The housing market has cooled in Jerusalem and Tel Aviv, but purchases surged in northern Israel, the Finance Ministry reports.

Posted by shapira-admin on February 11, 2016  /  in Market analysis, News  /  No Comments

The real estate market took a downturn in the Jerusalem and Tel Aviv areas, while purchases of apartments surged in northern Israel and the market in luxury apartments for investors took a downturn. These trends were featured in the August real estate survey published today by Minister of Finance chief economist Yoel Naveh.

Purchases of first apartments dipped by a moderate 4% in August. In a breakdown by areas, Jerusalem stood out with a 14% drop in these purchases, following a similar decrease in July. At the same time, the prices of apartments purchased by young couples in this area slid by an average of 10%. Noteworthy is that fact that the period involved preceded the recent wave of terrorist attacks, many of which took place in the Jerusalem area. Naveh believes that the drop in prices resulted from a rise in the proportion of deals in this region involving housing in communities with relatively low prices. The fall in purchases by young couples in the Jerusalem area was partly offset by a steep rise in purchases in this market segment in the northern outlying districts.

A geographic analysis of the number of deals showed clear differences between different regions in Israel. Together with a relatively modest 11% fall in the number of deals in the Tel Aviv district (this district led the drop in deal in July), sharp increases were posted in the northern outlying district. In general, when the rate of change in the number of deals in August is examined, it emerges that this rate is picking up steam in places with lower prices. These findings are valid for both apartments for investment and purchasers of first apartments.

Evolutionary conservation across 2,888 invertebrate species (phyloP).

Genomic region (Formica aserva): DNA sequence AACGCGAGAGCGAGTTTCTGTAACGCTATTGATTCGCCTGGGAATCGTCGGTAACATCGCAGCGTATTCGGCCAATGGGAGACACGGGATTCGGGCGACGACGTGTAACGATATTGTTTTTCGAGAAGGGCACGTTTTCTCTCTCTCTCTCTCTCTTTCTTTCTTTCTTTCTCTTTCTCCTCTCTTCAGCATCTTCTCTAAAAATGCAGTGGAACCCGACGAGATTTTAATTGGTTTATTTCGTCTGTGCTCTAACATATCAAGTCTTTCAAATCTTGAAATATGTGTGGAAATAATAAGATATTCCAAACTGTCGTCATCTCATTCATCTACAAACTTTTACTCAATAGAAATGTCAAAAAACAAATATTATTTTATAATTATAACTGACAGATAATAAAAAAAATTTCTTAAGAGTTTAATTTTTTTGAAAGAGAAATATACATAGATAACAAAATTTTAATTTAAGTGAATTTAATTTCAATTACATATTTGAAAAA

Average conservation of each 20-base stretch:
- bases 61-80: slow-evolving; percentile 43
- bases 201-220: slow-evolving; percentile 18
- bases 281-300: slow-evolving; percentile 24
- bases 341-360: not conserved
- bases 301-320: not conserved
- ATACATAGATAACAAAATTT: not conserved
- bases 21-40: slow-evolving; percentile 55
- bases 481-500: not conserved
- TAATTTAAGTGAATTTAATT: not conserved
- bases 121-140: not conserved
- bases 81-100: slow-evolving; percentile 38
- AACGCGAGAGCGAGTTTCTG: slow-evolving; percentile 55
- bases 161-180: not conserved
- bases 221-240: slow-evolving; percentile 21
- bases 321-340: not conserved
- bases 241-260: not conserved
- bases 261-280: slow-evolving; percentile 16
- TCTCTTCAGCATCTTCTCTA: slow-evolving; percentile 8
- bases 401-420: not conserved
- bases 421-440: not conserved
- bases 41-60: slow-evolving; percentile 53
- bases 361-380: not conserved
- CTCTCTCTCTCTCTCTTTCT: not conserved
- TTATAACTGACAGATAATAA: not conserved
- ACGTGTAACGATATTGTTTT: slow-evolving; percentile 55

In Naveh’s opinion, increasing the tax burden on investors by raising the purchase tax to 8% in July led to a steep drop in the proportion of new apartments by purchased by investors in general, and in the proportion of luxury apartments among the new apartments purchased in particular. For example, while new apartments accounted for 35% of all apartments purchased by investors during the first five months of the year, this proportion fell to 20% in August. The proportion of apartments purchased for residential purposes went up 0.6% during this period, but this increase only partly compensated for the steep drop in purchases of new apartments by investors.

Beyond the decrease in the frequency of deals in areas with relatively high prices, the investors segment of the market also featured a fall in the price levels of the apartments at the level of the district itself. For example, the average price of an apartment purchased for investment in the Sharon district was down 13%, compared with the average price of an apartment purchased for investment in this district in the early months of the year.

Naveh noted that the Sharon district, formerly among the most dominant areas in investment activity since mid-2014, led the drop in purchases by investors in August (16%), a particularly prominent decrease, given the 3% rise in purchases of first apartments in this district.

According to Naveh, the Sharon district is the only one in which the proportion of purchases by investors continued to decline, following July’s sharp downturn. From almost half of all deals in June and a third of all deals over the 12 preceding months, the proportion of apartment purchases for investment fell to only 16% in August. An analysis of the characteristics of the investors in this district in August shows a strong rise in the proportion of pensioners (17%), compared with 5% in early 2015.

Published by Globes [online], Israel business news – – on November 1, 2015

© Copyright of Globes Publisher Itonut (1983) Ltd. 2015

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